The Maryland legislature has passed legislation to remove the state’s so-called tech tax, a levy on computer services.
Under the legislation, the tax will be replaced with a new income tax on residents earning more than $1 million annually, which Gov. Martin O’Malley (D) is expected to sign into law. The repeal passed after debate on April 3.
‘An Absurd Tax’
“This was an absurd tax,” said George Liebmann, executive director of the Calvert Institute for Policy Research, a Baltimore, Maryland-based nonpartisan educational institution focusing on Maryland state and local public policy concerns.
“There is some argument for extending the sales tax to services because the U.S. economy is increasingly a service economy,” Liebmann acknowledged. The tech tax, however, singled out a small portion of the service economy, which itself was poorly defined, Liebmann says. The targeted group was disorganized but “quickly got its act together” to fight the tax successfully.
“Any time you try to tax services you’re on a slippery slope,” noted Daniel Ballon, a technology policy fellow with the Pacific Research Institute. “It’s much easier to tax something that is tangible than something that is abstract.”
The abstract taxes on services become difficult to apply uniformly, Ballon notes.
Difficult to Define
The definition process was even more difficult when applied to computer services, Liebmann said. What constitutes a computer is increasingly difficult to define, he said, pointing to the growing number of BlackBerrys, “smart” phones, and other devices that have more and more computer-type capabilities.
What would make more sense than Maryland’s tech tax would be something like the New Hampshire business enterprise tax, Liebmann says. That tax amounts to 0.75 percent on the enterprise value tax base, which is the sum of all compensation paid or accrued, interest paid or accrued, and dividends paid by the business enterprise, after special adjustments and apportionment. Businesses with more than $150,000 of gross business receipts are subject to the tax.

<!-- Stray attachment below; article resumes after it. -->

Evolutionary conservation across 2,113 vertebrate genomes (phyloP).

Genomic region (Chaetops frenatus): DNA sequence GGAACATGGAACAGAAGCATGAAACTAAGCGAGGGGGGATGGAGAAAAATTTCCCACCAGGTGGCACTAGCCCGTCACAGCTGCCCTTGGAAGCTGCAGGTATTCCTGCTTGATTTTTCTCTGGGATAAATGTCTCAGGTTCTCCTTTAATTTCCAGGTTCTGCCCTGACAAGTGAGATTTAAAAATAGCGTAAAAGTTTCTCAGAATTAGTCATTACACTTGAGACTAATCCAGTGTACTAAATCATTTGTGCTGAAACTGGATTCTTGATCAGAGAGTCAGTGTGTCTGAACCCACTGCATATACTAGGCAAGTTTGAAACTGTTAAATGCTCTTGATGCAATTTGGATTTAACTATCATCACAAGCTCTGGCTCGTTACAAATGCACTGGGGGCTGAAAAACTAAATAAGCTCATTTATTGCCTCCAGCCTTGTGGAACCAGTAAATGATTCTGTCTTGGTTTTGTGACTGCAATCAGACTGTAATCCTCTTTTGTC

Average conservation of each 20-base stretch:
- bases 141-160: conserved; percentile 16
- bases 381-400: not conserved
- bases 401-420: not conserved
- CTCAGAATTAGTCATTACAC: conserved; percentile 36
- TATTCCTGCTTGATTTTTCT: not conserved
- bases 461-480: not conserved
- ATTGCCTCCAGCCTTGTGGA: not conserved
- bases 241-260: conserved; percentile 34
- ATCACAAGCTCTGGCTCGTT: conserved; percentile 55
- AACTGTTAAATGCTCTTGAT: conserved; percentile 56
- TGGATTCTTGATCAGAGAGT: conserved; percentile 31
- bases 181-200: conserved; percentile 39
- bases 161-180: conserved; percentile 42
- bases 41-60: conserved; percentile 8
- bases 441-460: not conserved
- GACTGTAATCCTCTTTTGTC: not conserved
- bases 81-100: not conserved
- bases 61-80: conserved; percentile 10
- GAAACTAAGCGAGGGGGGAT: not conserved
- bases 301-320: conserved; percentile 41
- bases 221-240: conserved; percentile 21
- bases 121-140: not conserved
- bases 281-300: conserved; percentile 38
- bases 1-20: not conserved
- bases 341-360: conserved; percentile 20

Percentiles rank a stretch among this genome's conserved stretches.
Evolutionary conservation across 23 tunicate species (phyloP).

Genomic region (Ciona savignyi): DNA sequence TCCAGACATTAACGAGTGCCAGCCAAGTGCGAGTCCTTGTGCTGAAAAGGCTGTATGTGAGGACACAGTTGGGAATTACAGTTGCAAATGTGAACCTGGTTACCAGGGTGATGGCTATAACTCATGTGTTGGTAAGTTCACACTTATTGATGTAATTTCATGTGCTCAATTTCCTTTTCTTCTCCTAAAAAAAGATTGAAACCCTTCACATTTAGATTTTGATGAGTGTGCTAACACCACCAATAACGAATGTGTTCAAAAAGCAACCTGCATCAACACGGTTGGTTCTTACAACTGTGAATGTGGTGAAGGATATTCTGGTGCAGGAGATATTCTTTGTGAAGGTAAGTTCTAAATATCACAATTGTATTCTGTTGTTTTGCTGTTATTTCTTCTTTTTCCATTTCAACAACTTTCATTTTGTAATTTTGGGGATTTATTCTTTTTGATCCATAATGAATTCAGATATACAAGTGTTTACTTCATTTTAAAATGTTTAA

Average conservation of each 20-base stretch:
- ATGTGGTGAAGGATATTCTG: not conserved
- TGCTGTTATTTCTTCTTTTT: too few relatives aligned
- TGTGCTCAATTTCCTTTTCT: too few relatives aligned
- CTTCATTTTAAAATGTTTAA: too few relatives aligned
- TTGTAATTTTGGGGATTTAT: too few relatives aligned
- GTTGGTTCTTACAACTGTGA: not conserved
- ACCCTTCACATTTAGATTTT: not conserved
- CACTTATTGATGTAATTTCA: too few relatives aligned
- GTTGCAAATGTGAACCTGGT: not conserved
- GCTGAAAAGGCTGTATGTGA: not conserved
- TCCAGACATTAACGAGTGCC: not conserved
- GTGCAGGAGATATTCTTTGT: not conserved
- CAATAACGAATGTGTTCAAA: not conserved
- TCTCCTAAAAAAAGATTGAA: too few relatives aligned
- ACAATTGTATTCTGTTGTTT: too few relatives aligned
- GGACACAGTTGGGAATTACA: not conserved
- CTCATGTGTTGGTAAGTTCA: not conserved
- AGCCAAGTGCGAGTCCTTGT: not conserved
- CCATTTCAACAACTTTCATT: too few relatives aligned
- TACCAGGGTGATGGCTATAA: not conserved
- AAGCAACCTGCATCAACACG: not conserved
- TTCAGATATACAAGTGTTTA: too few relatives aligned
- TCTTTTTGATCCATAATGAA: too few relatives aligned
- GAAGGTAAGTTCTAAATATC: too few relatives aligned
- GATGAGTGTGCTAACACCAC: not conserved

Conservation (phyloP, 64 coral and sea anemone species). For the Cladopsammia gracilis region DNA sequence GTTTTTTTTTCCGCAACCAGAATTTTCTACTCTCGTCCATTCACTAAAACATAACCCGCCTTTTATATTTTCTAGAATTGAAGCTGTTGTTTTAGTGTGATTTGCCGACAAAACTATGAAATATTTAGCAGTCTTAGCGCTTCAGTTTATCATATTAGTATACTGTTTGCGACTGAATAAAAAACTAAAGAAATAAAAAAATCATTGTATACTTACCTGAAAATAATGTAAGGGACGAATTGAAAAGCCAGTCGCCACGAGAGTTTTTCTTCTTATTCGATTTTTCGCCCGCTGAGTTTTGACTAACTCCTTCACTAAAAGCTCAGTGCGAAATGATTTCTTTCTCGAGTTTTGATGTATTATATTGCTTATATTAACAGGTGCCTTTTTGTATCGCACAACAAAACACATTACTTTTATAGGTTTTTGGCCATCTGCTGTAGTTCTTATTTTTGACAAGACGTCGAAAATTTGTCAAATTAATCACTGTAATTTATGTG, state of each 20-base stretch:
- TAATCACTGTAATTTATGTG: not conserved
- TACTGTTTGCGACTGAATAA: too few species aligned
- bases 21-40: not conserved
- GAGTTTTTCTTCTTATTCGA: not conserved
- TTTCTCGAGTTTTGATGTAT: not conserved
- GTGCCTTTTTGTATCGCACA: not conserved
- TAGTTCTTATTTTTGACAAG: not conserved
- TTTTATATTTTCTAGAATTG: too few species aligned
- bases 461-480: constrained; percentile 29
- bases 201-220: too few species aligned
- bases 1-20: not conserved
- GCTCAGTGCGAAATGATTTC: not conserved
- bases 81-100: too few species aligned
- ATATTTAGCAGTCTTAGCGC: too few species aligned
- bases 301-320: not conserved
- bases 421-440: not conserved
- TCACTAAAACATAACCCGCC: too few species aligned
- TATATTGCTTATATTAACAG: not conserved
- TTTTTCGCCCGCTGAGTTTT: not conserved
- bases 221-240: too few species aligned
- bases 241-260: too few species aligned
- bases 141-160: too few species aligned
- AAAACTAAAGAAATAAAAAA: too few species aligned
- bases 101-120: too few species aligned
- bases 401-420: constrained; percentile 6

Because of the low rate, the tax is much more palatable to businesses than a 6 percent tax like the computer tax, Liebmann says. A 6 percent tax is enough to drive some businesses to locate in states without such a tax. The technology providers who would have had to pay the tax are much more mobile than manufacturing and retail firms, so they could easily move to avoid paying the tax.
More Tax Proposals
Liebmann says the issue of new taxes will continue to come up in Maryland and other states as governments look for new sources of revenue. The idea of taxing goods sold on the Internet has been debated as more sales go from traditional brick-and-mortar settings into cyberspace, a trend that is pushing an increasing number of states to seek ways to collect taxes from Internet activity.
The state of Florida’s Taxation and Budget Reform Commission recently approved a proposal that could set the stage for state residents to pay a sales tax on things they buy over the Internet or from home-shopping channels.
A proposal to tax Internet downloads failed in the California Assembly’s taxation committee in April. The legislation sought to assess a sales tax on downloads of everything from music to books, games, videos, and ring tones.
New provisions proposed for a New York State sales tax law, if signed by the governor, would require online retailers based outside the state to collect and remit sales tax on customer orders received through affiliate Web sites based within New York.
“States have a legitimate concern,” Liebmann said. “Maryland is a big-tax state, and the tax base is eroding.”
Targeting Vulnerable Sectors
That is why Maryland and other states have been targeting certain sectors of the service economy, such as computer services, dry cleaners, and other groups that are loosely organized at best and don’t have much experience fighting off government intrusion.
The problem, Liebmann points out, is that each of these groups is relatively small, meaning the tax rate has to be very high in order to raise significant funds.
Extending the sales tax to service businesses is a difficult prospect for state governments, Liebmann said, because service businesses include lawyers and accountants who are generally well organized and can therefore fight back effectively.
“I think this [the imposition, then repeal of the tax] is an object lesson in how not to [increase the tax base],” Liebmann said. If taxes are to be increased, the change has to be gradual to fight against companies moving to states without such a tax and to gain acceptance as the measure works its way through the legislature, he said.
Phil Britt ([email protected]) writes from South Holland, Illinois.